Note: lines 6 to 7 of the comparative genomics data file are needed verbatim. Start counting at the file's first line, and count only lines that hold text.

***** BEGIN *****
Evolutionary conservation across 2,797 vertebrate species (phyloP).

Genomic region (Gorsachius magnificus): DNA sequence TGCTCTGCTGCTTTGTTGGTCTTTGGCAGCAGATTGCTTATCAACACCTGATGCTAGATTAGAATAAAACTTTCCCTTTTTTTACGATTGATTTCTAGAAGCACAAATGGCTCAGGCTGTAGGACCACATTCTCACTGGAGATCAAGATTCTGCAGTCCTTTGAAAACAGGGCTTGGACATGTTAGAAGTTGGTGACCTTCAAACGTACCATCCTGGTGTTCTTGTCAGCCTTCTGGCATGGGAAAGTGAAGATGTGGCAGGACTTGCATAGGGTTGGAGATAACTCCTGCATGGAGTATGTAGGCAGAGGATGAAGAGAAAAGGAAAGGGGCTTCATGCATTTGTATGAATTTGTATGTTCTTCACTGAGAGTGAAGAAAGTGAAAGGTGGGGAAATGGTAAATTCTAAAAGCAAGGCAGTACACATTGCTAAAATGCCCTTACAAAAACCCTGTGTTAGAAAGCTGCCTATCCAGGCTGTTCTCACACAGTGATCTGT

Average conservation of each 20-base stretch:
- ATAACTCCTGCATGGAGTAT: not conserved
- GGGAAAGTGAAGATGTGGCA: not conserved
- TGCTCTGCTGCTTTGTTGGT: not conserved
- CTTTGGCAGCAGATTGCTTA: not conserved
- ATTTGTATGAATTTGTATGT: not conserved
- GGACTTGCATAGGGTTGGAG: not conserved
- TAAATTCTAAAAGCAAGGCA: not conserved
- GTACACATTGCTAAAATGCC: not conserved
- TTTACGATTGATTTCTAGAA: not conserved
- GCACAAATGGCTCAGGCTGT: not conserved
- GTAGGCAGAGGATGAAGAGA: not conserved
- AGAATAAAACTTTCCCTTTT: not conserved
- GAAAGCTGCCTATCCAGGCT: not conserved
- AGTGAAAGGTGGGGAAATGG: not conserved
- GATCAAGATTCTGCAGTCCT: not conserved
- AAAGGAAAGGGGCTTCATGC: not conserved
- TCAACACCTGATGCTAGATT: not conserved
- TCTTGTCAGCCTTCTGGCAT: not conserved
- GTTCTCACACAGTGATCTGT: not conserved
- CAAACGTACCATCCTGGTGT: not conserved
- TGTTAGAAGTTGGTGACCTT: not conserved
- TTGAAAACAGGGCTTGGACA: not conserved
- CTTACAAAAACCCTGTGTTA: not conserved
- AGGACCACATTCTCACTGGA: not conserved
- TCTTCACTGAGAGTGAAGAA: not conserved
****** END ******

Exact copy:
- TGCTCTGCTGCTTTGTTGGT: not conserved
- CTTTGGCAGCAGATTGCTTA: not conserved